The Physician Sunshine Act, a component of the ACA, has been in place since October of last year. It requires pharmaceutical companies to collect and track all financial relationships with physicians and teaching hospitals. The goal of the law is to enhance patient safety by increasing the transparency of financial relationships between health care providers and the pharmaceutical industry.
In about two months, the first public reports will hit the CMS website. Many physicians are apprehensive about this report and how it will be received by the public. Some physicians have chosen to distance themselves from the industry in advance in order to avoid the potential adverse publicity of showing up on these lists. Relationships between physicians and drug companies have already been strained over the years, and now there is the perception by some that this Sunshine Act will further erode these relationships.
I have had several gratifying speaking and consulting relationships with pharmaceutical companies over the years and I believe this law has the ability to actually better clarify and enhance the relationship between physicians and Pharma.
First of all, I have always been a strong advocate of transparency in the health care industry and I frequently speak about embracing transparency as a way to do business. Transparency has had very positive effects on quality measures and patient experience. I believe we can see similar benefits with pharmaceutical companies as this program evolves.
Physicians are in the unique position to truly benefit the pharmaceutical industry by providing unbiased professional expertise on the most appropriate use of their products. Additionally, physician experts are in an ideal position to positively influence other physicians on the products’ appropriate indications and roles in patient management through the implementation of best practices.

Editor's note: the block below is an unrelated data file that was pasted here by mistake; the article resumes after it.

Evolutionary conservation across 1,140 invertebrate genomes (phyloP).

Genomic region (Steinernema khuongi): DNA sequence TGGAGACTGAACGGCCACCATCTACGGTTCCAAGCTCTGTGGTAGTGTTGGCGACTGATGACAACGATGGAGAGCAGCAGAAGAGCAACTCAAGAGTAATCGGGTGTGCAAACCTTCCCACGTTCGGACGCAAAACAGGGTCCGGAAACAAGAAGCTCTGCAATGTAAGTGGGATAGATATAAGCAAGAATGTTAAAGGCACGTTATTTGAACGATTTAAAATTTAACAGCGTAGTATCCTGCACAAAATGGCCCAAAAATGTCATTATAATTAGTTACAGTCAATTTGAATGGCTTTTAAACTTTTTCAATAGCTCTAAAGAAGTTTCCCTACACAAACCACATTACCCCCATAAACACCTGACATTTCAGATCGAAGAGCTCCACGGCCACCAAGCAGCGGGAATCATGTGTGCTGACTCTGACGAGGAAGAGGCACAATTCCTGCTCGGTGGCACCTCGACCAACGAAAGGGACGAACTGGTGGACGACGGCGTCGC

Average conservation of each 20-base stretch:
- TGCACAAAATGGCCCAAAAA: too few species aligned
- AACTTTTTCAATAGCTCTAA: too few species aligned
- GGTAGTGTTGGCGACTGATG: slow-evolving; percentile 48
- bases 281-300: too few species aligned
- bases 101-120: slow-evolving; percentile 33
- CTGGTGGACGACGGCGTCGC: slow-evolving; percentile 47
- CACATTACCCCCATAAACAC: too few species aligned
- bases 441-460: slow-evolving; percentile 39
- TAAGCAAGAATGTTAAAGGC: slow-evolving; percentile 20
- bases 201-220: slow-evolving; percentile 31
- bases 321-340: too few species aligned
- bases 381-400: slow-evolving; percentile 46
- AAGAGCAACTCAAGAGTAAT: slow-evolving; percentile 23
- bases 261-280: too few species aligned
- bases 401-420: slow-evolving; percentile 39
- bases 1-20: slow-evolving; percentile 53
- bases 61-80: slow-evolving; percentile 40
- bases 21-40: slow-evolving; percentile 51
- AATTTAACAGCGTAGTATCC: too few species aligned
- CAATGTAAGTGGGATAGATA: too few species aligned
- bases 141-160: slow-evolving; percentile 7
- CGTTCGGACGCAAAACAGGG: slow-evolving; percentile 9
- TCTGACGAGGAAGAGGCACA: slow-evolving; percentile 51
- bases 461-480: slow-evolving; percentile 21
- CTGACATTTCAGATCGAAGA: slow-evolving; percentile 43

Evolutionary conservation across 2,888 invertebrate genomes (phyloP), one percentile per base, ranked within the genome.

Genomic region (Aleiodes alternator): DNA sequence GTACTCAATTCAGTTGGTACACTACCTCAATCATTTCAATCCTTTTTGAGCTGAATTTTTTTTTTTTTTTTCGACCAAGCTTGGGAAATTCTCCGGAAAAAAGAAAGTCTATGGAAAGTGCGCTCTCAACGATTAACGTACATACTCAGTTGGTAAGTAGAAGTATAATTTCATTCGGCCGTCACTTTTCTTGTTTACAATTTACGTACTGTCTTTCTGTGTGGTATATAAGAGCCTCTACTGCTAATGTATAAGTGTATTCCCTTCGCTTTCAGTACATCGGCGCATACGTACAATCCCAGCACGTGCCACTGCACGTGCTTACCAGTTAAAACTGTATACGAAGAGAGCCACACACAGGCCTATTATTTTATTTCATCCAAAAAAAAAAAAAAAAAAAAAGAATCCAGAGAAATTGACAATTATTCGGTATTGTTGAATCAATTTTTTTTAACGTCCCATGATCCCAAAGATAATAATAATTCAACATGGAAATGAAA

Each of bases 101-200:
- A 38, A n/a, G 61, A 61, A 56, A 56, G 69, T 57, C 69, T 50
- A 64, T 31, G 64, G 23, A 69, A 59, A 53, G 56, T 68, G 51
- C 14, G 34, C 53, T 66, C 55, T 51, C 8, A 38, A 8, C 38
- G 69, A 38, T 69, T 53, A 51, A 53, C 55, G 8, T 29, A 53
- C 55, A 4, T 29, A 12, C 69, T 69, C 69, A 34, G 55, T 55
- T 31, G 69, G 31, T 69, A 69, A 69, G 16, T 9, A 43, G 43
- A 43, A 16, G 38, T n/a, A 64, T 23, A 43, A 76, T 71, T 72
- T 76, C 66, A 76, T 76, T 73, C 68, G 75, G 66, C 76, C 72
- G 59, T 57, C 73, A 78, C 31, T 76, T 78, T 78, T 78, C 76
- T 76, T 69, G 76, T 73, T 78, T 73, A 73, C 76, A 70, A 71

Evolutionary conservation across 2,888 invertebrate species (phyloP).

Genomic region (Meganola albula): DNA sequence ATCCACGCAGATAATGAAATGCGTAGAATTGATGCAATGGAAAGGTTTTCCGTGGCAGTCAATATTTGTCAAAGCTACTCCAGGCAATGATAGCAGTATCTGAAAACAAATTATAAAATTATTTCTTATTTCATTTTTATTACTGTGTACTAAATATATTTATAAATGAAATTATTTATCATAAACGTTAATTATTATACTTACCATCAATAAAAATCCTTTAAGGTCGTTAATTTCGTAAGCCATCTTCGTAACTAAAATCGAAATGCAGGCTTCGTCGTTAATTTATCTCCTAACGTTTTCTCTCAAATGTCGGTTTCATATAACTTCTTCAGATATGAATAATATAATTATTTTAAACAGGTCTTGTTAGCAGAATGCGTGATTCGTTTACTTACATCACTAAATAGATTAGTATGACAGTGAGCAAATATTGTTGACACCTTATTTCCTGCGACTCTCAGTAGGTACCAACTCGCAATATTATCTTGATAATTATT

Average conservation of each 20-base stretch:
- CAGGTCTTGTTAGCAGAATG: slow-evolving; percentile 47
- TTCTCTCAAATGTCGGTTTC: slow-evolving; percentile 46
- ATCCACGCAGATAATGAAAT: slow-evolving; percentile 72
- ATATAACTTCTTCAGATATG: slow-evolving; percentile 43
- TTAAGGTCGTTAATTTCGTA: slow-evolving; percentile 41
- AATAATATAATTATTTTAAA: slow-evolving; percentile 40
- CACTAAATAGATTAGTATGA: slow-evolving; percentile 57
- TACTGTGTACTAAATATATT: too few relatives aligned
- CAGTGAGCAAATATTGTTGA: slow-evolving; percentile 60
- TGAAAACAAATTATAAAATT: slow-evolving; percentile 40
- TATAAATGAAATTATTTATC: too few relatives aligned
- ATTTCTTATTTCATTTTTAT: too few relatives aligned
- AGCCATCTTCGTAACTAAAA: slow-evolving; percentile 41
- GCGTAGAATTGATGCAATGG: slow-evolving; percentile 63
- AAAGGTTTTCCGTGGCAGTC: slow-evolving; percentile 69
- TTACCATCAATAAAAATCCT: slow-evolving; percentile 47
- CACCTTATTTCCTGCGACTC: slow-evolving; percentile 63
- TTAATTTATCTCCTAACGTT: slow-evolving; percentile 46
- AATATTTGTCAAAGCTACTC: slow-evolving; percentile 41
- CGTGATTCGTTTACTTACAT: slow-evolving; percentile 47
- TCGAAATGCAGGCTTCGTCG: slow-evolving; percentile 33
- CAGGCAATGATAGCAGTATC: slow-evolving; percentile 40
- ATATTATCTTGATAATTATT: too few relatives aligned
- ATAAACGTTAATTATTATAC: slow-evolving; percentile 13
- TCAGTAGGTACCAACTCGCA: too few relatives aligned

There is a fear that the publications of fees received by Pharma could be a conflict for the physician, especially in regards to treating patients and being objective to the organizations to which the physician may belong. Actually, I believe the transparency and accountability will be positive for the physician if the relationship with the pharmaceutical company is structured in the right manner.
I would like to offer some guiding principles that I use when I consider a relationship, either speaking or consultative, with a pharmaceutical company.
1. Advocate the clinical concept, not the drug. Choose the pharmaceutical company that you might work with on the basis of the desire to implement best clinical practices, under which the use of their product might fit. You need to champion the clinical process, not the use of the product. This entails advocating the optimal use of the best practice– when it should be used and when it should NOT be used. Transparency and best practices are aligned. Put simply, you advocate the prudent and evidence-based practice of medicine, which is what the prudent physician does in the first place.
2. If you are seeing patients, disclose this relationship to them– once again stressing the importance of disseminating best clinical practices that you advocate, especially if you are prescribing that medication to the patient. Emphasize how your relationship with the pharmaceutical company helps promote prudent medical practices and ultimately helps teach the medical community how to practice better medicine.
3. Disclose this relationship with your organization upfront . Personally, I like to educate any applicable Board and make sure the Board is comfortable with the arrangement. If you are an employed physician, discuss the matter with your supervising physician and get the appropriate approval. No one wants to be surprised by a public report and have to scurry to defend it– even if it is all above board.
4. Review the CMS data for accuracy regularly prior to the posting. The CMS website is fairly easy to navigate. I have no doubt that this report will have errors and it is in your best interest to find that out, correct it as necessary, and be better prepared for the actual posting.
I realize that there may have been abuses in the past that have forced such legislation, but lets use this opportunity as a way to educate the pharmaceutical industry and better spread transparency, accountability and best practices amongst our colleagues and the medical community in general.
Focus our efforts to improve education and spreading best practices…. After all, that’s just being a good doctor.